“Shooting in caves. We didn’t see the light of day. Remember when we went underground for like three weeks?” Gillan said.

When offering tips for aspiring young actors, Gillan and Piper had sage advice for the Comic Con audience members.

"I would say in this day and age, its really easy to be self-generating. You can put things online and people might see it. That's a really good thing to do," Gillan said.

"Hang out with a vast arrangement with people. Don't make acting a sport. It just becomes quite vulgar when it becomes quite competitive. When it becomes bloodthirsty—that is a massive don't," Piper said.

Wrapping up the panel, a fan asked if they could create a "Doctor Who" villain, what would it be?


Hang out with a vast arrangement with people. Don't make acting a sport. It just becomes quite vulgar when it becomes quite competitive. When it becomes bloodthirsty—that is a massive don't.

–Billie Piper


Smith, who kept commenting throughout the discussion on his fear of “small wrists,” said that his would be “wrist woman,” and all you would see of her would be these scary emaciated wrists.

“Sometimes I send pictures of my wrists to Matt to freak him out,” Gillan added on.

“I am scared of tennis balls," Gillan said, noting that since most villains were actually CGI, they often had to stare at tennis balls representing the villain during scenes.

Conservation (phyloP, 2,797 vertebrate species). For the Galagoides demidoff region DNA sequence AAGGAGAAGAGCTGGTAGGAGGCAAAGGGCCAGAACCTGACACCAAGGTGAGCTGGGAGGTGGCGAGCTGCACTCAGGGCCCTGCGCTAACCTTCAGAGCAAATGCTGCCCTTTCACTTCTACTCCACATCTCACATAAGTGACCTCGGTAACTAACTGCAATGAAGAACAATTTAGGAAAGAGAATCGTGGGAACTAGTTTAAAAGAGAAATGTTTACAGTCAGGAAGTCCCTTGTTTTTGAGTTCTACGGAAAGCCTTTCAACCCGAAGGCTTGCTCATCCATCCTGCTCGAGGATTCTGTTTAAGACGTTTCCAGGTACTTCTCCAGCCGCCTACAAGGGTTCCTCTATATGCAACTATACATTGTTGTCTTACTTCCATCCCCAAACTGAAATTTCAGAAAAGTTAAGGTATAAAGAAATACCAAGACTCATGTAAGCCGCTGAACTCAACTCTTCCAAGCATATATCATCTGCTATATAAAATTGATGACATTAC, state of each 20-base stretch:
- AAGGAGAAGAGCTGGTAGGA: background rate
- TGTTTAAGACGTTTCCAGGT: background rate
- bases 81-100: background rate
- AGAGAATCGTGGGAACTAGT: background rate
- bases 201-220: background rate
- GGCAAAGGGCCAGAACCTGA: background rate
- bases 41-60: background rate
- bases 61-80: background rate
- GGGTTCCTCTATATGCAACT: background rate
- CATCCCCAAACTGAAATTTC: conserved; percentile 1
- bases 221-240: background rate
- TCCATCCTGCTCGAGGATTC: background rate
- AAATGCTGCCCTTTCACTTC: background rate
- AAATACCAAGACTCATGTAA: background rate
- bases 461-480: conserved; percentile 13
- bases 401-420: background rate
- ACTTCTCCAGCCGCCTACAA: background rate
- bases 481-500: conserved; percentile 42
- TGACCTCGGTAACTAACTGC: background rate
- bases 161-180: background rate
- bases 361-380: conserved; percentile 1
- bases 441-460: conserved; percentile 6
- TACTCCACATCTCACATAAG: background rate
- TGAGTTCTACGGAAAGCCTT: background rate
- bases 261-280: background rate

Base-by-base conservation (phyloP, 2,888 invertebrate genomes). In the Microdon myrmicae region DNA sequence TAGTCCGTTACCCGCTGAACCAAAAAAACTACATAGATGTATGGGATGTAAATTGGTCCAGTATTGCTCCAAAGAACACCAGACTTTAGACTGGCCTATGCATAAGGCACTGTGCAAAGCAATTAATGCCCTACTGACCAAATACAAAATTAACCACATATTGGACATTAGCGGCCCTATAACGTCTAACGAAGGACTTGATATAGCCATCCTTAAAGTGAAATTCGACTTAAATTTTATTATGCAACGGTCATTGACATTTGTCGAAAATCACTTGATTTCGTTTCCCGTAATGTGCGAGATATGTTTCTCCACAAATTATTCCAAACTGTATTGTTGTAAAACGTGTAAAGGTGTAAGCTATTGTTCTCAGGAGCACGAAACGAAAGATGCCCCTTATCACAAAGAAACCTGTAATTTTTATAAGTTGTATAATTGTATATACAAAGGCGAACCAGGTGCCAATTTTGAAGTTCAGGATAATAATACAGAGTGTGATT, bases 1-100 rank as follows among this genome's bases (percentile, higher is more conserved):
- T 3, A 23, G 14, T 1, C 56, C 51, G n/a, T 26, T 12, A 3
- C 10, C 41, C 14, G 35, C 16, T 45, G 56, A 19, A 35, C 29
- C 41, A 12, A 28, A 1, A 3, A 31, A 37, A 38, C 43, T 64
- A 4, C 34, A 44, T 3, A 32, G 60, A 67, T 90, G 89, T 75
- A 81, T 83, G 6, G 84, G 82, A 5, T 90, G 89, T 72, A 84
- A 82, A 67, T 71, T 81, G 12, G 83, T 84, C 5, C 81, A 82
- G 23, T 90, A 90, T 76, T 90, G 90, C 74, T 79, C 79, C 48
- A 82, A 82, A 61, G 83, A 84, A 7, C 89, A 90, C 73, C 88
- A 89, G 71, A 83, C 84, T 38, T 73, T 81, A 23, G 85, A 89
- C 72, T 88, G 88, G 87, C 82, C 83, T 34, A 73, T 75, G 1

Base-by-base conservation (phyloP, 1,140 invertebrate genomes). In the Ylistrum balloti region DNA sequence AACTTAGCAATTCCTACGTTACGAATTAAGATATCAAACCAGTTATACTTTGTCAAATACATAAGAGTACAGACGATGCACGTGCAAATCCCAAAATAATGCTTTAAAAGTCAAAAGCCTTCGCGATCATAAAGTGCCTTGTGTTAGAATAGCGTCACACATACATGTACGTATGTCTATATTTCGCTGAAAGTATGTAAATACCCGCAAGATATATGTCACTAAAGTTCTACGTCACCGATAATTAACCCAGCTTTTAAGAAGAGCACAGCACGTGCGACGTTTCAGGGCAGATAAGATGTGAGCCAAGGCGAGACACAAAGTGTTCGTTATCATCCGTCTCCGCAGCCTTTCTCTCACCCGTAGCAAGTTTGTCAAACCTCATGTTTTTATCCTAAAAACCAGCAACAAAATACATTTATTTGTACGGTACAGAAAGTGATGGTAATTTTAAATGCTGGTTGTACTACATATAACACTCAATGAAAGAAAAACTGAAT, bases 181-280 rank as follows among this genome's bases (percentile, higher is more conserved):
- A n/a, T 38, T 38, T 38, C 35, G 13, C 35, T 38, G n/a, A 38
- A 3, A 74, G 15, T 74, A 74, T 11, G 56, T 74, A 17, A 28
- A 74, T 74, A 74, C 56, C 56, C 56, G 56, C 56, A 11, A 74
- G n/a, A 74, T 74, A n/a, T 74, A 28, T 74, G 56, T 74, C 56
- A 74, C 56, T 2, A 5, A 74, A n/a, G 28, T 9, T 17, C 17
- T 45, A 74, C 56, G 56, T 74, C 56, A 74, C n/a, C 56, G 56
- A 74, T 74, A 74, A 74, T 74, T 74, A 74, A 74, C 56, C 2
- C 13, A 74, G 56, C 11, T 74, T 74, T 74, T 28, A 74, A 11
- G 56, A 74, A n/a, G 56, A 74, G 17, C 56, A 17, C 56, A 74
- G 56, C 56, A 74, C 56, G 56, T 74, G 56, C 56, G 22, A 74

"They will just have like a tennis ball on a stick. You had to look really scared of tennis balls and it's crept into my real life. No Wimbledon for me.”

Piper took a more serious tone when answering the question.

“Kind of potentially realistic — ghosts — probably. I totally believe in those, something authentic, something like freaky children, that is always something quite powerful. Some kind of demon. I mean, what haven’t we touched on, though?” Piper concluded.

“I think that the Doctor would be the best villain somehow," Smith said. "I was really interested in his dark side. There is some sort of darkness. There is really an angry devastated man in there.”

Lastly, the fans asked the panel to narrate or come up with their own "Doctor Who" episode on the spot. The story began with Smith discussing how the Tardis crashes into the Salt Lake Tabernacle, and ultimately ended with Piper joining in about Rory, Amy Pond’s husband on the show, coming out of a huge bloody lake screaming.

Each of the actors ended by quoting their favorite line from the series, each one echoing a classic and timeless response in the series.

“But why, Doctor? Doctor? Doctor!” Piper and Gillan added in various intonations.

“They had 50 ways of saying doctor," Smith said.

When visiting a real doctor, Smith said he never tires of hearing, “Well, two doctors here today, then.”

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Sara Jarman